It’s Launch Day!

Today we become an official Hollaback! site!

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Photo credit: Dawn Aiello of Saving Dawn Photography

April 15, 2013

Contact: Sarah Peck
April 15, 2013 (ATHENS, GA) – Hollaback!, an international organization dedicated to ending street harassment, launches in Athens today. According to the CDC, non-contact unwanted sexual experiences, including street harassment, are the most common form of sexual violence experienced by both women and men in the United States. Hollaback! is now in 64 cities in 22 countries, with leaders speaking more than 11 different languages.
“Street harassment occurs every day in Athens. As a defense attorney, I do not want to see individuals criminalized for this behavior. However, I believe that Hollaback! can increase awareness and education about this problem so that our streets can be more friendly, welcoming, and considerate to all persons, regardless of gender. I have no doubt that this initiative will benefit our city given the dedicated people who’ve made it a reality,” said Sherrie Hines, Assistant Public Defender with the Western Judicial Circuit Public Defender’s Office.
“It’s important to see street harassment for what it is: part of the problem of gender-based violence. Street harassment is about power. Failing to address it means that not everyone has equal access to public spaces, and this is particularly true for women and individuals who are perceived to be lesbian, gay, transgender, or who the harasser feels do not conform to gender expectations,” explained Dr. Blaise Parker, instructor in the University of Georgia’s Women’s Studies Department.
Hollaback! Athens is run by a team of local community leaders who are deeply committed to working online and offline to end street harassment in their community. The Athens site leader, Sarah Peck, has lived in Athens since 1999. A former instructor at the University of Georgia, she currently instructs women’s self-defense courses. In both settings, students routinely disclosed histories of sexual violence to her.
“Over time, I realized that although empowering victimized groups and teaching individuals how to defend themselves is important, the problem cannot be fixed without addressing how our communities allow and even encourage gender-based violence. I wanted to do something to change that culture here in Athens, to make our town safer for everyone,” Peck said.
“Because street harassment is considered normal, it’s become invisible. Calling attention to the problem and realizing there are things we can do to stop it has been enormously empowering and energizing for everyone I’ve talked with. I’ve been overwhelmed by the positive response and desire to take action,” Peck added.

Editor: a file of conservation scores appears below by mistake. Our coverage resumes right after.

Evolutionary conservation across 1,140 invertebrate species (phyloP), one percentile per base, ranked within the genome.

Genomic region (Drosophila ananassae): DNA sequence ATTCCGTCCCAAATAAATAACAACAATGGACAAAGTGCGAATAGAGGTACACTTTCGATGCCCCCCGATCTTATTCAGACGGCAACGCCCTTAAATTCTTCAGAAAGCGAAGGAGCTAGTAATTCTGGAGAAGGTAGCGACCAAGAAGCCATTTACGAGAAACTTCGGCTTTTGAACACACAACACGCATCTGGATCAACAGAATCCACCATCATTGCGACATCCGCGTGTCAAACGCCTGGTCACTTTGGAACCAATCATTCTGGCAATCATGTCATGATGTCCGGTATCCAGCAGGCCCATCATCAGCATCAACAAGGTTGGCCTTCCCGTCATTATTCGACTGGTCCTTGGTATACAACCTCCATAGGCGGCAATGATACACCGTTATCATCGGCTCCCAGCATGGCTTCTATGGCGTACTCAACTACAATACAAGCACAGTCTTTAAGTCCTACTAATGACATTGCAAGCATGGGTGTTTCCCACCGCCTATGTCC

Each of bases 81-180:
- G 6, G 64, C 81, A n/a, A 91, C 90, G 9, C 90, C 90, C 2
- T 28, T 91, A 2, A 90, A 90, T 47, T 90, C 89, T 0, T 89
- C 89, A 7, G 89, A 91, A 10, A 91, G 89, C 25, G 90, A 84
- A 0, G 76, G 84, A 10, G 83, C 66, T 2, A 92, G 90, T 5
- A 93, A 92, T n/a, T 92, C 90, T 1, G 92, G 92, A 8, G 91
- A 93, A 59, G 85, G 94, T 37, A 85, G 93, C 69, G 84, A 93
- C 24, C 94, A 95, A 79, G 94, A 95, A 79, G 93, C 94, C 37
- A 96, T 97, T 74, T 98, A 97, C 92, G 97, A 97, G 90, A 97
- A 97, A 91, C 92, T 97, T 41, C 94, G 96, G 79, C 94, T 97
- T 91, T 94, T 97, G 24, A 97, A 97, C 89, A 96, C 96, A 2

Hollaback! Athens will run their local blog and organize their communities through advocacy, community partnerships, and direct action. The leaders of Hollaback! Athens are as diverse in their backgrounds as they are in their experiences of harassment. The Hollaback! movement reports that 41% of site leaders are lesbian, gay, bisexual, or queer; 33% identify as people of color; 76% are under the age of 30, and 90% are women.
“We only have 8 or 9 years before the babies in strollers today start experiencing street harassment, too. Our children deserve better, we deserve better, and Hollaback! Athens is going to get us there. Share your story and join the movement today,” said Hollaback! Executive Director Emily May.
In addition to Athens, Georgia, new locations include: Antwerp, Belgium *Appalachian Ohio, USA * Belfast, Northern Ireland * Bosnia and Herzegovina *Chemnitz, Germany * Hamilton, Canada * Los Angeles, California, USA * Toronto,Canada
About Hollaback! – Hollaback! (ihollaback.org) is a movement to end street harassment powered by a network of local activists around the world. We work together to better understand street harassment, to ignite public conversations, and to develop innovative strategies to ensure equal access to public spaces.

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Launch Week!

time This week is International Anti-Street Harassment Week (April 7-13), and it’s also the week before our official launch as a Hollaback! site!
We’ve got some great FREE events lined up for the launch:

Women’s Self-Defense Class
Wednesday, April 10, 7:30 – 9:30pm
AKF Athens Martial Arts, 175A Old Epps Bridge Road

Ordinarily offered as a five-week course covering the social, environmental, psychological, and physical aspects of safety, this special one-night class will provide a condensed overview of basic self-defense techniques. Instructed by Sarah Peck, 2nd degree black belt in Kyuki-Do.

WAR ZONE, a Documentary (Ages 21+)
Friday, April 12, 5:30 – 7:00pm
Flicker Theatre and Bar, 263 W.Washington Street

“WAR ZONE is 76 minutes of explosive footage as the filmmaker places herself in very real danger by daring to ask the men on the streets why they are treating a complete stranger in a sexual way. In the process, she has been hit, yelled at, apologized to and engaged in mesmerizing conversations with the men that have harassed her. Through these conversations, Hadleigh-West reveals the anger, fear and frustration as well as the affection, admiration and humor that characterizes relationships between men and women. This movie is guaranteed to get men and women talking about their often very different experiences in public!”
After the films ends, there will be an opportunity to discuss reactions to the film and to share how it reflects or fails to reflect experiences of street harassment in Athens. We hope you’ll stick around afterward and join us for a drink, too!
Come out and meet us! For more information, email athensga@ihollaback.org.
Photo credit: Dawn Aiello of Saving Dawn Photography

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Grocery Store Slur

My boyfriend and I were walking into a grocery store on the Eastside holding hands when the people in the car shown below thought it would be a good idea to shout “fag.”